Such preferences bewilder me. I find the artificial chemicals of cologne or perfume so pungent that I may lean away or even gag. I suppose that it may be due to a sensory sensitivity hard-wired in our brains that has little to do with choice.

________

In this era of the Internet and NSA, that pouch seems so quaint. Even though the pouch was the primary means of getting us personal mail from stateside throughout the final years of the Cold War, it seems like such a rudimentary way to get contents from the U.S. to us in different countries. All of these memories make me wonder just how simplistic or elaborate that manila “mail pouch” actually was.

Twin guards of the Old Guard

In academia, the twin guards of the Old Guard, White Supremacy and Misogyny be triflin’.

That’s the pithy one sentence reaction I had after reading “The Tenure Game” by Teresa Steinhoyer in the Yale Daily News, about the miserable and failing efforts by Yale University between 2006 and 2011 to greatly catapult the number of women and people of color in faculty ranks written. I encountered the story since a FB friend, and former professor of mine, who instructed me in one of my most instrumental undergraduate courses titled, Black Public Intellectuals, posted it. It was in this course in the Fall of 1998 that I read Ida B. Wells for the first time and learned her history. It was in that course that I wrote one of my best papers about the lyrics of Tupac Shakur, citing passages from the 2Pacalypse Now album, released in 1991.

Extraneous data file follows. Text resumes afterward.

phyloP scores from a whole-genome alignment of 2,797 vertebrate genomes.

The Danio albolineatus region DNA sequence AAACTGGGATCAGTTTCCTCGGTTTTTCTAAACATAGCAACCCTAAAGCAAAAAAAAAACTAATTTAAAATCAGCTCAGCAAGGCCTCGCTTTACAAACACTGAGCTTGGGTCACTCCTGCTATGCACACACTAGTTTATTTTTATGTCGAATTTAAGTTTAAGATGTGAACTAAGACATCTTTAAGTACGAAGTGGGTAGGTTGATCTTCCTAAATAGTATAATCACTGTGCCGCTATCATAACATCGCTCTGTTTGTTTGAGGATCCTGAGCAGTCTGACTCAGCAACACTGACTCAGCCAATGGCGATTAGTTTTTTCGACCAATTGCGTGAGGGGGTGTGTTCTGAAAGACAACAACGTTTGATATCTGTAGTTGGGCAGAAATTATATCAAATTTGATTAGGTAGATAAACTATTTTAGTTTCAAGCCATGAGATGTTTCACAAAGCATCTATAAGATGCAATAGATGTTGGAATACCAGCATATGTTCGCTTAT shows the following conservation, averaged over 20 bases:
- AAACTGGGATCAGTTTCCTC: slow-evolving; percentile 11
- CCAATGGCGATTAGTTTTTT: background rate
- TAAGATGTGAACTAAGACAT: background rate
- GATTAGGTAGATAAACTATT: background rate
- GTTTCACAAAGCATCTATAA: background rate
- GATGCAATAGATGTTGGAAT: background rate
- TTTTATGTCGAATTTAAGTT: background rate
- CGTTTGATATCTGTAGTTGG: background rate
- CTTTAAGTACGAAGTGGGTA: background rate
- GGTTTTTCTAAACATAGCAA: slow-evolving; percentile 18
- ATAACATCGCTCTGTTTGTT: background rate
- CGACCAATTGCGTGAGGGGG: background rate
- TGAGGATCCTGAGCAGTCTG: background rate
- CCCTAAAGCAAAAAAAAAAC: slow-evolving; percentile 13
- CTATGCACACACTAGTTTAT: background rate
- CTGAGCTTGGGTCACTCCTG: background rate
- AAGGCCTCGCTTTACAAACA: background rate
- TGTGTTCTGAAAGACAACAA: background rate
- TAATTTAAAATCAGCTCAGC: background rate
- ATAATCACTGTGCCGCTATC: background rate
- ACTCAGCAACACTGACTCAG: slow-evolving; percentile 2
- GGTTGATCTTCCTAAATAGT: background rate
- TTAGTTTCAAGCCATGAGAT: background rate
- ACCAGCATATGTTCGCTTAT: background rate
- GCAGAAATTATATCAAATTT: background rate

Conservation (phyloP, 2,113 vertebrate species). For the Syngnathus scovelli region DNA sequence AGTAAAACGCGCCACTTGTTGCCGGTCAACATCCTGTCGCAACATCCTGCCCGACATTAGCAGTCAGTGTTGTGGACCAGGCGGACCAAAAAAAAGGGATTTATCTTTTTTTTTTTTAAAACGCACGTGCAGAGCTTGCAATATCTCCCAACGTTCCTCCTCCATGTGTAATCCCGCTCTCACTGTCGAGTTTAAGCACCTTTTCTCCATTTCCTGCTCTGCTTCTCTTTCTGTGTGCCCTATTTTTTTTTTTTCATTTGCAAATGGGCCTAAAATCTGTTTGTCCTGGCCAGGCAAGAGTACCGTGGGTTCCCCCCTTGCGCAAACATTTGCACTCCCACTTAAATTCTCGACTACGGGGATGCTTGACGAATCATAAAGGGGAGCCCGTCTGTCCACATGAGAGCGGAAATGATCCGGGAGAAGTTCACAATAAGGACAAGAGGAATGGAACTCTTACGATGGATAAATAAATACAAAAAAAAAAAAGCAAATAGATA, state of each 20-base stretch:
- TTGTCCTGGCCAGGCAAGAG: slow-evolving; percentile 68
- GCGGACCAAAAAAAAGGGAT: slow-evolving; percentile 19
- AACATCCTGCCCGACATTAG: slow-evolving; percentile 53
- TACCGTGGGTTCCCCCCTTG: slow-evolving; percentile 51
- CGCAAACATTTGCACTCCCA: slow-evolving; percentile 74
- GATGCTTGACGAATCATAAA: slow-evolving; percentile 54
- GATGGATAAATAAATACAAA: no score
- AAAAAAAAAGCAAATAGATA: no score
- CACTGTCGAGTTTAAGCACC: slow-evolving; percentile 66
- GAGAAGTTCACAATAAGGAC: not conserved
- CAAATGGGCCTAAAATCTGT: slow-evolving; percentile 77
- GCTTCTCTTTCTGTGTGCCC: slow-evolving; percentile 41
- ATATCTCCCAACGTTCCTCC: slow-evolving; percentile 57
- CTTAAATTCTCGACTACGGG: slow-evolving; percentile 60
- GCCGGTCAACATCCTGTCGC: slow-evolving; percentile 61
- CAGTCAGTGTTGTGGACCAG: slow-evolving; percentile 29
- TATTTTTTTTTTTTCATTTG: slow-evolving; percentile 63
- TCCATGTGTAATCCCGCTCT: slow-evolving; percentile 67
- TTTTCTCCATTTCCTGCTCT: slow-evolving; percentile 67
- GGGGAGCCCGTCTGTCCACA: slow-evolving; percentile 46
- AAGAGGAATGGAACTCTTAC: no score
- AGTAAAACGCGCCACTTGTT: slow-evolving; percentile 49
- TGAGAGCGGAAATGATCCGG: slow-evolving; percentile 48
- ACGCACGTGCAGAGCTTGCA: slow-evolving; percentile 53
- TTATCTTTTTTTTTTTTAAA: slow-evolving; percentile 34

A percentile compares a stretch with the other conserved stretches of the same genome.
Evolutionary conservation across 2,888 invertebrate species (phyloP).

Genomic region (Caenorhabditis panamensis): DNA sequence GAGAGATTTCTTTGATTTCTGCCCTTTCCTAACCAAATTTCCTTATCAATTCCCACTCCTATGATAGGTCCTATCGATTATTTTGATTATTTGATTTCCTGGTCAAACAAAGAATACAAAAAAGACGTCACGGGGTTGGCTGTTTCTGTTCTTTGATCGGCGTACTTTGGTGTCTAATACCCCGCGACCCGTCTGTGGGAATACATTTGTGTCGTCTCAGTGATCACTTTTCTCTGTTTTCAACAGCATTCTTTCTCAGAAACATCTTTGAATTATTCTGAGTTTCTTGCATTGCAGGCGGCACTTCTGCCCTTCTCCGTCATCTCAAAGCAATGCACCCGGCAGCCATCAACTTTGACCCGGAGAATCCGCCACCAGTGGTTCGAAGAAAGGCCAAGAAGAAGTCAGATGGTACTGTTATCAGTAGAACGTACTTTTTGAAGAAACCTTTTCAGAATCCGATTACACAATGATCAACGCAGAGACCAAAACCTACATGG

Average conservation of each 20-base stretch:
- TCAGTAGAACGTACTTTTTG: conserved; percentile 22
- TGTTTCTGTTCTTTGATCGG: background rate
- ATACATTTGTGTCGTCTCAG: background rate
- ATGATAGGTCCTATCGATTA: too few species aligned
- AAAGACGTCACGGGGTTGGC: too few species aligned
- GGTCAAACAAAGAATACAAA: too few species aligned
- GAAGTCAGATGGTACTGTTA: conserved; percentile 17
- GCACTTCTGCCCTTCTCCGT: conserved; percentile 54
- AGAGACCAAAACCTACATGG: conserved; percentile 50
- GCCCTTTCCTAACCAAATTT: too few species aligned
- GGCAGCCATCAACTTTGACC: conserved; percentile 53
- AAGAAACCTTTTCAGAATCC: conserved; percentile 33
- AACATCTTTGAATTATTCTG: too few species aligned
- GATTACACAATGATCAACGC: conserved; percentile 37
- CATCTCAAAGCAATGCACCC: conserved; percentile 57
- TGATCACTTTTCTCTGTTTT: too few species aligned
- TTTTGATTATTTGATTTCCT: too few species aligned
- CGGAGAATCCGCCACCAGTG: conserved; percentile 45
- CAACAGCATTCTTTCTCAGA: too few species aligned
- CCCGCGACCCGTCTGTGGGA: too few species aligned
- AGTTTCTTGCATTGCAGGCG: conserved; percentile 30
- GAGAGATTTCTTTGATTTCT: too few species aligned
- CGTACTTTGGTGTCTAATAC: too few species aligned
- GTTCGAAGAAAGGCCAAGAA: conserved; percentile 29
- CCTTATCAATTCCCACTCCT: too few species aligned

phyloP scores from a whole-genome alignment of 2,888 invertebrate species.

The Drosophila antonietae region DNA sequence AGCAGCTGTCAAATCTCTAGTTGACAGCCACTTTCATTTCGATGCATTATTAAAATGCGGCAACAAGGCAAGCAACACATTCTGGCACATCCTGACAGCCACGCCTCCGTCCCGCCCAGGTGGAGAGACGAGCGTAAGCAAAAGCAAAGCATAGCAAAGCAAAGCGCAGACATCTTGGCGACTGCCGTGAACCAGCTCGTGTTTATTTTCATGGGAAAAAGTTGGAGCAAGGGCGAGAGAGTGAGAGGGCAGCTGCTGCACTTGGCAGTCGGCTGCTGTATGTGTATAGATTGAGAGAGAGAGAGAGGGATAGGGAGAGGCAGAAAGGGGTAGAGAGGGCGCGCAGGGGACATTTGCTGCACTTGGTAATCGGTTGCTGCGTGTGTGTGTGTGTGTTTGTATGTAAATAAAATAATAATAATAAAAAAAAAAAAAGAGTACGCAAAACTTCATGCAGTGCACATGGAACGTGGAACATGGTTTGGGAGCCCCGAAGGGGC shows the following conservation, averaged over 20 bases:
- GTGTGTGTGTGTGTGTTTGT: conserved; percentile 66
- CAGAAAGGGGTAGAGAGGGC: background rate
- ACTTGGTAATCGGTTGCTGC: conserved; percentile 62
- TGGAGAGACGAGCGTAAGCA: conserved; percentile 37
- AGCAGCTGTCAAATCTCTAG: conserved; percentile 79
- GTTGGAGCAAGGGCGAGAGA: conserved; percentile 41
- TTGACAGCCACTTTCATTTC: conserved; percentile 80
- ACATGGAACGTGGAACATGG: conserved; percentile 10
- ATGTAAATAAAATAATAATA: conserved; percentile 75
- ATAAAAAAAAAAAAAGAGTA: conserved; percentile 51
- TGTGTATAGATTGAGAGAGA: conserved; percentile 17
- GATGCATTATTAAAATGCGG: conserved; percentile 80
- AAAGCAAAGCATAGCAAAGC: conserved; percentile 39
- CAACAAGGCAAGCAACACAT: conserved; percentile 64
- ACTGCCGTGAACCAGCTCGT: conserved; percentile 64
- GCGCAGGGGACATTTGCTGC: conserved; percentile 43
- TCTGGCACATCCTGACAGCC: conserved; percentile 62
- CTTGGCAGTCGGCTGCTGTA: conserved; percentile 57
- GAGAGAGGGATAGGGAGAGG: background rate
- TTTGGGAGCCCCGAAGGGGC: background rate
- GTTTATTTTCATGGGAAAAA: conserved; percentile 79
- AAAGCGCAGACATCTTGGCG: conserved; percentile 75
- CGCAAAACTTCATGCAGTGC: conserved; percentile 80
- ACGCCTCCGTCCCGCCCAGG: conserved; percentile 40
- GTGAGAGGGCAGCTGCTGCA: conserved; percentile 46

I recognize that this social blight — this epic failure, this structural deficiency — is not just at Yale. This discrimination is not just in academia, as similar dynamics, subtleties, and closed doors pervade the social profit sector, government, the military, the private sector, and K-12 education. In other words, any mixed race or coed institution. This is what it feels like and what the humbling (if not humiliating) demographics look like for any predominantly institution or workplace where white males are predominant in numbers, particularly so in the upper layers of an organization that have the authority and power to determine other’s fate.